Nearly a dozen cannabis businesses that applied but failed to receive dispensary licenses after a recent application period are suing the Nevada Department of Taxation, saying the agency’s marijuana regulations are invalid and that a lack of transparency in awarding licenses is opening the state up to corruption.
The lawsuit filed earlier this week in Clark County seeks a preliminary injunction barring enforcement of current marijuana regulations and invalidating certain actions the department has taken thus far — including granting 61 conditional licenses and denying hundreds more applications. It’s the latest in a string of lawsuits since the state announced in early December that it had granted additional licenses, but refused to reveal even the business names of those who won without the winners’ written consent.
“The Department of Taxation — refusing to reveal the information necessary to audit the process under the guise of ‘privacy concerns’ — has cavalierly taken the position of: ‘just trust us,’” the motion says. “The lack of transparency is of even graver concern given the fact that the market has established that cannabis licenses are worth tens of millions, even hundreds of millions, of dollars. Given the Department’s lack of transparency in the 2018 application scheme, the system is therefore ripe for corruption on all levels.”
The Nevada Department of Taxation didn’t respond to the specific allegations in the filing.
“The Department has not yet been served with this case, so we haven’t had the opportunity to see the specific complaints,” the agency said in a statement. “However, our newly appointed executive director, Melanie Young, is committed to providing further clarity on the Department’s licensing process as we move forward with our attorneys on litigation.”
Issues raised by the plaintiffs range from concerns about the breadth of criteria the taxation department allowed itself to use in scoring to allegations that some business entities received more licenses than legally allowable in each jurisdiction to fears that the licenses granted will essentially form a monopoly and starve the smaller businesses that helped the industry get off the ground in the first place.
John Ritter, who’s a board member of the Nevada Dispensary Association and affiliated with marijuana company The Grove, which is involved in the suit, said his company has been used as a model for other dispensaries, and the state has referred people to take tours of the company to learn about the industry. So he was surprised to be denied in the latest licensing round.
He said he asked taxation officials what the criteria the department used to score applicants, but was denied further explanation of the process. Appointments with the department to review scores were not available until after the 30-day window to appeal the applications, and during the score review, applicants were only allowed to take notes, not pictures of their scores, Ritter said.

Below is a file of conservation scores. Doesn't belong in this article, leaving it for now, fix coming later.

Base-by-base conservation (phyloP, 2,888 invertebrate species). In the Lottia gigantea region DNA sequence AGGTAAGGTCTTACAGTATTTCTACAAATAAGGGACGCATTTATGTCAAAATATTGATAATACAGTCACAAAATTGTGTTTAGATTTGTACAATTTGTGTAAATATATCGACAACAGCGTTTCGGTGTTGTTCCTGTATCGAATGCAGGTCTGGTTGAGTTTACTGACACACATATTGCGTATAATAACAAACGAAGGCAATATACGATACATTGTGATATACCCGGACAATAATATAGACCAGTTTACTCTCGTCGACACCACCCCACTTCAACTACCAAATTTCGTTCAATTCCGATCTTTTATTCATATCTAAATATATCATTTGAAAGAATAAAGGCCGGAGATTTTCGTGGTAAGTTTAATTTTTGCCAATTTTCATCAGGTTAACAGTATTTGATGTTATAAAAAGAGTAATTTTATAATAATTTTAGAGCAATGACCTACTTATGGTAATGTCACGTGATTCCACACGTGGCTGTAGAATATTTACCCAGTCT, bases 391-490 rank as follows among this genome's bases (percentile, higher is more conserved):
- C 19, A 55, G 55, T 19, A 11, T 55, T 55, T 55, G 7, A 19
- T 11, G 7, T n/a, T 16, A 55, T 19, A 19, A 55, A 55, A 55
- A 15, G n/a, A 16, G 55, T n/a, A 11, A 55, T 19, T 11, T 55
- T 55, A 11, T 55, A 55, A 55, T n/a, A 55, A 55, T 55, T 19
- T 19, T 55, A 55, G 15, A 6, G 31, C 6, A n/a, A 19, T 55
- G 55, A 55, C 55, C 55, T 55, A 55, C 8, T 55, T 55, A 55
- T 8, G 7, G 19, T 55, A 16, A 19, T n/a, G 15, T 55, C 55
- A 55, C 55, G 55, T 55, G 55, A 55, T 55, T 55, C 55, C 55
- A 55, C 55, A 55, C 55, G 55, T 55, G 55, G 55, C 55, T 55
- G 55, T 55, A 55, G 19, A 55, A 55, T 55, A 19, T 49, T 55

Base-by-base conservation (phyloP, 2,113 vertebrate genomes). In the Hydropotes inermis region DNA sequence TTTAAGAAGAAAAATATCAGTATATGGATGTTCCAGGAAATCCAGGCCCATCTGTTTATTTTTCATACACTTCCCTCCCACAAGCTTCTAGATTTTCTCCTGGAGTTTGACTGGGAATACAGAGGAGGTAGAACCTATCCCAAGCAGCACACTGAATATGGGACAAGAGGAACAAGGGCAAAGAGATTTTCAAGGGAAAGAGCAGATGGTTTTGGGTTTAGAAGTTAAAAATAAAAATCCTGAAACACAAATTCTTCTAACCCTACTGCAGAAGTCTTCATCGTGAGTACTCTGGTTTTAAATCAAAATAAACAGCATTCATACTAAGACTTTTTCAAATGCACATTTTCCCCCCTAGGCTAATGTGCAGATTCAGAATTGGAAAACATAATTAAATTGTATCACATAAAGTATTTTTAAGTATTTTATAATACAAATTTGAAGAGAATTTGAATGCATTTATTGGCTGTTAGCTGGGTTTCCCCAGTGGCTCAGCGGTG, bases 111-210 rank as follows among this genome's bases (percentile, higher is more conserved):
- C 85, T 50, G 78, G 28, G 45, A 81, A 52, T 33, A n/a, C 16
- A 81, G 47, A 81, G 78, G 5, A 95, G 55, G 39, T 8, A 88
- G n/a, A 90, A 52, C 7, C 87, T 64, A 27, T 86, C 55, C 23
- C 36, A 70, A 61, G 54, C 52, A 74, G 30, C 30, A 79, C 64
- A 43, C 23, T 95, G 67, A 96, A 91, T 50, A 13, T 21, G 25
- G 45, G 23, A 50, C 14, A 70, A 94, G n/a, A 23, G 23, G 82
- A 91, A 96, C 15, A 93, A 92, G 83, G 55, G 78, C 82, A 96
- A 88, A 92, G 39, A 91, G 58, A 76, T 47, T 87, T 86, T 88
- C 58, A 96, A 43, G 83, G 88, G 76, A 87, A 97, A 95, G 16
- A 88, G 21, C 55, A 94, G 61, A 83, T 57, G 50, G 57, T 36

Ross Miller, a former secretary of state and one of the lawyers working on the lawsuit, said the applicants have been denied appeals to the tax department, ignored in their request for help from the tax commission and thwarted when they have tried to request public records.
“They expanded the original intent of the confidentiality provision, which was intended to protect medical records, patient confidentiality. They then expanded it and used that provision to try to apply broader protections,” said Miller. “But as they have now interpreted that, they won’t tell you absolutely anything about what’s going on at the department.”
Plaintiffs also find it suspicious that some locally owned companies have recently been sold to publicly traded entities around the time they were applying. In one example, a company that ended up winning numerous licenses announced in November — during the scoring period — that it had been acquired by a large multinational company.
“Did that mean that the department said, ‘Our applicants are changing and we’ve got to know who these other applicants are. We’ve got to get all their information and we’ve got to do background checks on all their owners?’” Ritter asked.
But he said he assumes background checks were not conducted, because conditional licenses were awarded to the company three weeks later, and the state had been relying on temporary workers with the firm Manpower to screen the applications.
Lawyers for the applicants say they believe the tax department has taken liberties beyond what the Legislature allowed in statute, including the plan to consider any criteria — even ones that were not initially laid out — in evaluating an application.
Although the regulations were approved unanimously by lawmakers on the Legislative Commission in February 2018 (after they were warned that there would be no regulation on the industry at all if the language was not approved, because temporary regulations were expiring), plaintiffs believe they are invalid. They want the current version not to be enforced, and to revert back to an earlier version of the rules.
The regulation “textually permits the Department to rank applications and allocate conditional licenses based upon arbitrary, irrelevant, vague, ambiguous, undisclosed, and unpublished criteria, rather than criteria ‘that are directly and demonstrably related to the operation of a marijuana establishment,’ as textually required by Nevada law,” the motion says.
Attorney Vincent Savarese says the lack of information being released prevents the public from holding the state agency accountable to its own laws.
“It allows wiggle room for corruption that cannot be accounted for,” Savarese said. “And I’m not saying there has necessarily been actual corruption, but I am saying that this lack of transparency would permit corruption to take place behind closed doors that no one can account for.”
Read the full motion below.